The terrorist attacks in New York on September 11, 2001 and the subsequent wars in Iraq and Afghanistan have exposed the West to notions of extremism never seen before. Whereas many of the conflicts during the Cold War and its immediate aftermath were characterised by political ideologies or ethnic tensions, the events in 2001 and its aftermath were notable in the manner in which individuals were polarised and radicalised towards gradually more extreme ends. Nearly 16 years on, much of the world continues to feel the impacts of what took place on that day.
Since then, analysts and security specialists have sought explain and rationalise the how and why of individuals getting radicalised towards extremist causes. And yet, despite immense amounts of literature produced over the course of these 16 years, the very definition of extremism itself remains elusive. In the interim, further questions have been raised with regards to the distinctions between violent and non-violent extremism and the specific parts they play in radicalising vulnerable individuals.
Outside the realm of theory, extremist groups and ideologies continue to wreak death and destruction across the globe. The Islamist extremism represented by al-Qaeda has since been eclipsed, at least momentarily, by the Islamic State which took over large swathes of Syria, Iraq, Libya and Egypt. Terrorists guided directly by the group’s ideology or simply inspired by it were responsible for bloody attacks in the United States, United Kingdom, Sweden, France, Belgium, Tunisia and elsewhere.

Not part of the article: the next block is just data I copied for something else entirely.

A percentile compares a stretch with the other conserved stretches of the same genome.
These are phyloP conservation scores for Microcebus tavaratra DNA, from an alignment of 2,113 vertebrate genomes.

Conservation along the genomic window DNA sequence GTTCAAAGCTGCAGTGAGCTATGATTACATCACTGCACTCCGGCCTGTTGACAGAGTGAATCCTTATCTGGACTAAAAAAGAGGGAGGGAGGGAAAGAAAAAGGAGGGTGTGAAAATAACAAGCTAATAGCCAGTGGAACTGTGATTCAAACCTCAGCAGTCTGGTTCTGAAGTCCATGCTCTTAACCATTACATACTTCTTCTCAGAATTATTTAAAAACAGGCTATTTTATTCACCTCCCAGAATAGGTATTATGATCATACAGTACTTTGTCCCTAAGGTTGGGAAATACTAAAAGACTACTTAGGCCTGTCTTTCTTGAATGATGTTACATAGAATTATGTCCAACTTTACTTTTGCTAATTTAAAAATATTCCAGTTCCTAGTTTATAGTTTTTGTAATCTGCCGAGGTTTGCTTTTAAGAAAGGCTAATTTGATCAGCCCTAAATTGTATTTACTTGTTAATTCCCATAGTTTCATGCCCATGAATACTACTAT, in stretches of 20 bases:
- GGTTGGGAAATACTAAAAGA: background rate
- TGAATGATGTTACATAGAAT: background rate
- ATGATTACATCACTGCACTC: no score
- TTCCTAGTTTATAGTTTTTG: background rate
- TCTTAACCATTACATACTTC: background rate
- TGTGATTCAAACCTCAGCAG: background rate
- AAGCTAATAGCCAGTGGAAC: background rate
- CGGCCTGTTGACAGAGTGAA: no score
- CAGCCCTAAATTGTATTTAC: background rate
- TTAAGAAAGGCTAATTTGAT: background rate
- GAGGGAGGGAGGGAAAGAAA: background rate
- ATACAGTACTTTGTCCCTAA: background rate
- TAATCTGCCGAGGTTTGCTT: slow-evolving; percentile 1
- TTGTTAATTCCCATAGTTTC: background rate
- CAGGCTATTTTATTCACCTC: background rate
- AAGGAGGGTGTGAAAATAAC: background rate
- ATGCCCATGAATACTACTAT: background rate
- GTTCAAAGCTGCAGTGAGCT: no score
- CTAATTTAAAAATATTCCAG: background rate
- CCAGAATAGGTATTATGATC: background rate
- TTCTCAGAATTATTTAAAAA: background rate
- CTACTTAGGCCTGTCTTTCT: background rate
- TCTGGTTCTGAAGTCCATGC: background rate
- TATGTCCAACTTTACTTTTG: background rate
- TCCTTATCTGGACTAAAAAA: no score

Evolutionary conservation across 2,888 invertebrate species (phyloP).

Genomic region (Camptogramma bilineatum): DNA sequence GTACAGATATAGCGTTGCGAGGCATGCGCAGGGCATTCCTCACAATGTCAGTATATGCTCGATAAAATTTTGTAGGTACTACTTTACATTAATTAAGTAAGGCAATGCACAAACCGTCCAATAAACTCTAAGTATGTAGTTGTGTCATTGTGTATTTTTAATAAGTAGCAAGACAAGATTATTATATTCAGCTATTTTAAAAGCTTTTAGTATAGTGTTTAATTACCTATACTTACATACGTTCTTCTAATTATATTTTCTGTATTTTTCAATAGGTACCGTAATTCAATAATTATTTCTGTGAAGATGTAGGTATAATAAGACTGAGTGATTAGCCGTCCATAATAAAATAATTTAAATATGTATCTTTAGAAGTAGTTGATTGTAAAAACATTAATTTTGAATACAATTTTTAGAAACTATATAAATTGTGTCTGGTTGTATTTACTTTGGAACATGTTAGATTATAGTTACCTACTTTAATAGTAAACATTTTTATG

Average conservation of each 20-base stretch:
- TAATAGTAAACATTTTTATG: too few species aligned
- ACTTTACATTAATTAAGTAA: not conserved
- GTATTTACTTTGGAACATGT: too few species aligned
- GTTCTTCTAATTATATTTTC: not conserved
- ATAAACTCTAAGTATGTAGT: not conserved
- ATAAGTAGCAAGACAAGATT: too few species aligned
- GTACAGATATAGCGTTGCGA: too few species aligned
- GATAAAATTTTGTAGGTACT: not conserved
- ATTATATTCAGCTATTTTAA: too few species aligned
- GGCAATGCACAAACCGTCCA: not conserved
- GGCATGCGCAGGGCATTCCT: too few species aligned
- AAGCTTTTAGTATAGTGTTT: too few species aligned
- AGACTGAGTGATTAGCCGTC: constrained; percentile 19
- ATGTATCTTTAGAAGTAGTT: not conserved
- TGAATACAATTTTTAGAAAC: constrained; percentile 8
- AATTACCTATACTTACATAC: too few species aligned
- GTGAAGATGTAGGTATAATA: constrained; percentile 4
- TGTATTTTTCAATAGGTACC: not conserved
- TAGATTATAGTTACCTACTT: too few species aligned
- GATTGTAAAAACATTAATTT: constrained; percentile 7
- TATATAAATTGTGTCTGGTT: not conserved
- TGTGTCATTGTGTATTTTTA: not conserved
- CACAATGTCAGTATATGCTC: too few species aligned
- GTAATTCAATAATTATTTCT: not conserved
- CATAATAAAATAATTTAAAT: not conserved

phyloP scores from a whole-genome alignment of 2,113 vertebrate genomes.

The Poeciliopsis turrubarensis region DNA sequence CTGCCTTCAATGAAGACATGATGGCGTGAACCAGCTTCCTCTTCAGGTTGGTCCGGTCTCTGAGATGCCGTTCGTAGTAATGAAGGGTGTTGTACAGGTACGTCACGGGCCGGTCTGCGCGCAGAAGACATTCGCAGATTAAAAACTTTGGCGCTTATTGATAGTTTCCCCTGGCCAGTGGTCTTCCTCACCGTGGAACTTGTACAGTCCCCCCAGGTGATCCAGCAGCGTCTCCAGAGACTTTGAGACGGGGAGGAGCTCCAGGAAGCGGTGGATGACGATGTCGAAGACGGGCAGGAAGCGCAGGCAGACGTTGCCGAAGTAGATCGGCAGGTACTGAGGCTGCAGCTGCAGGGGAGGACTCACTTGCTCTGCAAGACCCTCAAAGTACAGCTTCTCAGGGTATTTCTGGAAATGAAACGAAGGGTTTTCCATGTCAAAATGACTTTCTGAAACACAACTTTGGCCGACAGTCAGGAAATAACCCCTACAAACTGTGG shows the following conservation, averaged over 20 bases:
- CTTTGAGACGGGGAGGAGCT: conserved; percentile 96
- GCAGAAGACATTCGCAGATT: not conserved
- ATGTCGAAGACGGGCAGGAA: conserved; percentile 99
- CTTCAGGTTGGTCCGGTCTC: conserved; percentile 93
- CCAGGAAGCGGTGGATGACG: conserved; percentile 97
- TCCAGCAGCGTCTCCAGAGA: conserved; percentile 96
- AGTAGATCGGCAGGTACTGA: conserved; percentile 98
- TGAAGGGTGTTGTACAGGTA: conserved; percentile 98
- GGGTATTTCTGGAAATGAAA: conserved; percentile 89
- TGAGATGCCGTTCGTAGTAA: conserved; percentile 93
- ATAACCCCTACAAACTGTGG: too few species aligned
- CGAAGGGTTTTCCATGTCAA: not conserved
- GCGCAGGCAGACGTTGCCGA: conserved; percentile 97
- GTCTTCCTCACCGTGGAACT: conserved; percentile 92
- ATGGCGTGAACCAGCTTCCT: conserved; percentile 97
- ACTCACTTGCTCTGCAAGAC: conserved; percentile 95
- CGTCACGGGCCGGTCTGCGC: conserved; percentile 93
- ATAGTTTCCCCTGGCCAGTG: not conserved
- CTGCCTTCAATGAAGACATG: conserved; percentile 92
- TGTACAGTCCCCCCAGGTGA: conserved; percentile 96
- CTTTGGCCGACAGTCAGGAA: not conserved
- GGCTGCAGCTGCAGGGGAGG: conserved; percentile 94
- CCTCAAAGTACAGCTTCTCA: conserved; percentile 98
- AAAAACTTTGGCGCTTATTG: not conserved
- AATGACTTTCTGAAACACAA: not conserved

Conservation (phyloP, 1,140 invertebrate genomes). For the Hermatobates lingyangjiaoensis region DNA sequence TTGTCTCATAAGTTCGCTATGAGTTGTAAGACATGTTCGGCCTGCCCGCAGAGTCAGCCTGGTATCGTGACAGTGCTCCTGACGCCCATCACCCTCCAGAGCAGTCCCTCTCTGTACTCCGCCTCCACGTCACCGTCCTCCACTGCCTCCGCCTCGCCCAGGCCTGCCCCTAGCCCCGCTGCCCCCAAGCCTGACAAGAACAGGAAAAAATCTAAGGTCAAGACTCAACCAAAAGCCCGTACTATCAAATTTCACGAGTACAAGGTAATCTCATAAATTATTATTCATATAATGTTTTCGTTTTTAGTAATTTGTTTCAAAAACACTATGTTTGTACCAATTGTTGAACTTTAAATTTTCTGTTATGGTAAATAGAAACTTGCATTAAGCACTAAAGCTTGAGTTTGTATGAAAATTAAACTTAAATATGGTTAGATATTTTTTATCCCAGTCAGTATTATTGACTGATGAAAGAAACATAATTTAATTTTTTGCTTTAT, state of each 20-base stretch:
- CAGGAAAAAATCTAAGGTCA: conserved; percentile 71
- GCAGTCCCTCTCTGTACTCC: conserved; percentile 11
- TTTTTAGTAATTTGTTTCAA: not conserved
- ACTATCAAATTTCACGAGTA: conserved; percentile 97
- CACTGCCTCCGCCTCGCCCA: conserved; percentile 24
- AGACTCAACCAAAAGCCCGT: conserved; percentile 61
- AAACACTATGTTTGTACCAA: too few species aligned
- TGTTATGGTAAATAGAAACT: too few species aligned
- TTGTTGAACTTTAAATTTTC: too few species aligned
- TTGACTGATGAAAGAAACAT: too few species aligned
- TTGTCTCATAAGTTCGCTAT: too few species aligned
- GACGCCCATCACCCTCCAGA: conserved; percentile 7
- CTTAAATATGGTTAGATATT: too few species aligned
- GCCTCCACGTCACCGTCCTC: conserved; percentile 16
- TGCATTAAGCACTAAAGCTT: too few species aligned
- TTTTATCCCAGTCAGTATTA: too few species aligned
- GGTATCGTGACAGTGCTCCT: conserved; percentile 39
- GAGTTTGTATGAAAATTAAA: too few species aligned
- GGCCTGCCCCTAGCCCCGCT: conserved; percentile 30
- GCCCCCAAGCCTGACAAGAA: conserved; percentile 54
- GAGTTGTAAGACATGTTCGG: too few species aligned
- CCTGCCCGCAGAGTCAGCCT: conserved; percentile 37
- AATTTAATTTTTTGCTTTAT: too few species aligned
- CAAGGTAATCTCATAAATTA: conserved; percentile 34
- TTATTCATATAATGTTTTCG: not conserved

Perhaps as a reaction, long-dormant and marginalised factions of right-wing extremists, white supremacists and neo-Nazis have made a comeback in the 2010s, riding a wave of xenophobia and conducting their own attacks in Norway, United Kingdom and United States.
Confronted with these threats, governments across the world have found themselves trying to formulate a coherent and sustainable response against the forces of extremism. While many governments have followed a fairly orthodox approach of responding to extremism under the wider counter-terrorism strategy, a few governments have vied for alternatives.
This paper seeks to explore the concept of extremism, its definitions, its subsets and ways in which governments counter extremism. In the first chapter, this paper investigates the various ways in which extremism has been defined. This paper notes that the definitions of extremism have varied from country to country, and even different governments within the same country have provided amendments towards how they define extremism, focusing on how this process took place within the United Kingdom which remains the overall case study of this paper. Afterwards, the paper highlights the distinct ways in which “violent extremism” and “non-violent extremism” have been defined, noting how the latter concept took an increasingly important position in the United Kingdom’s counter-extremism strategy.